over the weekend, while camping out at the Bluegrass Festival in Grass Valley where I volunteered as security, I experimented with two innovations in camp stoves.
the first was a replacement for the potstand that finally fell apart last year after too many abuses with heavy pots and pans. I realized the other day that 1-1/4" fender washers held by 1/4" nuts and bolts would hold the pan above the fire at just about the right height. I used 3, all stainless hardware, which cost over $14, but it could have been a lot cheaper. these are adjustable, so they fit not only my stick stove, but just about any steel or aluminum can.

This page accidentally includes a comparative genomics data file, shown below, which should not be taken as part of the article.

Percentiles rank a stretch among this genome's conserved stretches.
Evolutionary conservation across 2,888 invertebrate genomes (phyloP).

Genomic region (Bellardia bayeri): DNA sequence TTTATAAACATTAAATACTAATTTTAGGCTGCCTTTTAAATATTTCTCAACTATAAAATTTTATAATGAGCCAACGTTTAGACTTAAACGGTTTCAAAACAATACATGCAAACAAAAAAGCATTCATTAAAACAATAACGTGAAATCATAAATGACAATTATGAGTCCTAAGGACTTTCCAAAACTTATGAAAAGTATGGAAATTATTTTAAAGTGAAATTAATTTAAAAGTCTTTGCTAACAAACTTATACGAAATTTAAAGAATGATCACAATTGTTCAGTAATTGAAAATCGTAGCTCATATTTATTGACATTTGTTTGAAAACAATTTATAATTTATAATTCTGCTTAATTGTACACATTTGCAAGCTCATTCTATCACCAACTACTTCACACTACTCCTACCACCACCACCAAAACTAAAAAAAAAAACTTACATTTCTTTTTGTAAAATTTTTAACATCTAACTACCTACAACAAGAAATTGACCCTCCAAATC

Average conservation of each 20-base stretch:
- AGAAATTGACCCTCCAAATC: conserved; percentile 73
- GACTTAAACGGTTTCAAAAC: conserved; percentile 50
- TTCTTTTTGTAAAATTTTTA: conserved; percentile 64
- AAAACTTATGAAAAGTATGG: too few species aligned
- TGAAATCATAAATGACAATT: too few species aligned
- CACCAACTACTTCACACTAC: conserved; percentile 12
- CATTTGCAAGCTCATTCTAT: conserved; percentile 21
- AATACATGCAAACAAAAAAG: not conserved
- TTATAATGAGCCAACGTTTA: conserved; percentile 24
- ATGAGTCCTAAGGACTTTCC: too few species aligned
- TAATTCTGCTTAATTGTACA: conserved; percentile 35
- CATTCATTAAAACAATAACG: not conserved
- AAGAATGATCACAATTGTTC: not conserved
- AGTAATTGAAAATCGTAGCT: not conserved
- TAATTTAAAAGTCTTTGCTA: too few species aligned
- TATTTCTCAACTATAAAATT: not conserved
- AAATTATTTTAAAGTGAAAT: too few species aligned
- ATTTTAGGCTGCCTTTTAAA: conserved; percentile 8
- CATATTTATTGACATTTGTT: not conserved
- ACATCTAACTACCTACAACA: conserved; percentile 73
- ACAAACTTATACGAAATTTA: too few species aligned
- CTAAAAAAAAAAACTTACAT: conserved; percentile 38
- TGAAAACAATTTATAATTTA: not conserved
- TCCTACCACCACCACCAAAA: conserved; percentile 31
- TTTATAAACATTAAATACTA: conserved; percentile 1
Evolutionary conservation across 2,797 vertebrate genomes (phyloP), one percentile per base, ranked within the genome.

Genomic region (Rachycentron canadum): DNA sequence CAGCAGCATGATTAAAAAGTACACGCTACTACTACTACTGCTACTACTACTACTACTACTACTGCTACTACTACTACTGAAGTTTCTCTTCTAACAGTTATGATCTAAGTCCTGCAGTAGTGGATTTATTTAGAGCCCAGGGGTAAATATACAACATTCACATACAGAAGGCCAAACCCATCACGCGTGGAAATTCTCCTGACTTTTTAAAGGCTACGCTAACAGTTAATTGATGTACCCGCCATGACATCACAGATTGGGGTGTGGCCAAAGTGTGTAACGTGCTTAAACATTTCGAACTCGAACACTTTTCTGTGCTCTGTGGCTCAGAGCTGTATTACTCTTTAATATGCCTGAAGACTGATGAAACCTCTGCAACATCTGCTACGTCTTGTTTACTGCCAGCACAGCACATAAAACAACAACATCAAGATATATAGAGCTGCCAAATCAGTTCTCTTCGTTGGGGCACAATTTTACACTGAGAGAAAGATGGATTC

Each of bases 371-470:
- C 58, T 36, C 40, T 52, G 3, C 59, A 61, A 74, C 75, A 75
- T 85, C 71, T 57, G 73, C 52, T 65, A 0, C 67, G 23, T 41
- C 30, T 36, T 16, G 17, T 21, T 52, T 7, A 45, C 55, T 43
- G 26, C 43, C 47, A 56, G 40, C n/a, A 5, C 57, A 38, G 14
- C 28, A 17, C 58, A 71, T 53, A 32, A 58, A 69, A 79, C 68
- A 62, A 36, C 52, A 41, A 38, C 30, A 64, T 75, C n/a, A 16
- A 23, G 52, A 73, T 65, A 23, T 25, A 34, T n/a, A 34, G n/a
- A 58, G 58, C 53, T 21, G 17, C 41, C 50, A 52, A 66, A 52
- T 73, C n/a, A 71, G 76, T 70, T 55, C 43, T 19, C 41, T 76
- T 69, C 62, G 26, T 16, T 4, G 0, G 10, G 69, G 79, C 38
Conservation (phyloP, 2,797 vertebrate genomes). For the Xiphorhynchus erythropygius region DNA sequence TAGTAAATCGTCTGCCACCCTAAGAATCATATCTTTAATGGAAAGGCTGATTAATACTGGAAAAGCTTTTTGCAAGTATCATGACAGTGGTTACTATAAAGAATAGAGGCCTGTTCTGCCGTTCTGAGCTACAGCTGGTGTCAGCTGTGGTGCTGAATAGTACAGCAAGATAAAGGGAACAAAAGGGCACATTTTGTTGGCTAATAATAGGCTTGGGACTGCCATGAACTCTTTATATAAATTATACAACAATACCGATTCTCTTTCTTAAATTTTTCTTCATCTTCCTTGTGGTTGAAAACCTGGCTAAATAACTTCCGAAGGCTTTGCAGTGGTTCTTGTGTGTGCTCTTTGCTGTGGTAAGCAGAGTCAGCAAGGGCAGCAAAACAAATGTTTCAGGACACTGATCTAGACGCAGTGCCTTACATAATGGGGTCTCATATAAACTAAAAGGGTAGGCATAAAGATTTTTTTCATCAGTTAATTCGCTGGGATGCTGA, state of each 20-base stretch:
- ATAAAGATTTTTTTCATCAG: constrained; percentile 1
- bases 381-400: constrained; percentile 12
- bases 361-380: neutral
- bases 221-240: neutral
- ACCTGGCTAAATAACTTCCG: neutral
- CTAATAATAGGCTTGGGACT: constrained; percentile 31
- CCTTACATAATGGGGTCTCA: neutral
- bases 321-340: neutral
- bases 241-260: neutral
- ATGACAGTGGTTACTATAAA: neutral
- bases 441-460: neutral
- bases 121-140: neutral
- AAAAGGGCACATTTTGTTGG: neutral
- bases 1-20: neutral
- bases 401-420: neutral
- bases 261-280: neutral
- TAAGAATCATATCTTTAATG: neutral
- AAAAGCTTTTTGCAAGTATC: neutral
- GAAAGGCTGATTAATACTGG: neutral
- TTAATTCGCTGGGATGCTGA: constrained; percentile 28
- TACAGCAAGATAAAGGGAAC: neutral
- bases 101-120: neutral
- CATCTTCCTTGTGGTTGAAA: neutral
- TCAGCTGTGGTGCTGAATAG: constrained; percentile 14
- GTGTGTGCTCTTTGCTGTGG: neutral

the other thing was using kerosene or cooking oil for fuel, especially the latter for close-quarters camping and urban bivouacking because it makes very little smoke and the odor isn't unpleasant. my stick stove, on the other hand, hasn't made me a lot of friends due to the pungent and copious smoke, at least until the fire gets burning really hot. I found that a piece of an old cotton shirt made a passable wick. get enough to fill the whole container (I used both my stick stove and an old tuna tin I found on the roadside), and you won't have to worry about something to hold the wick upright. plus you have the maximum amount of fire for the size can you use.
photo of the tuna-tin stove at Instagram. I cooked a 4-egg omelet on it today, but the charred wick became more and more useless towards the end. I read that you can make it last longer by soaking in salt water then drying before use. you can also use things like fiberglass or fine steel wool as a wick.
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last updated 2018-06-19 17:13:36. served from tektonic.jcomeau.com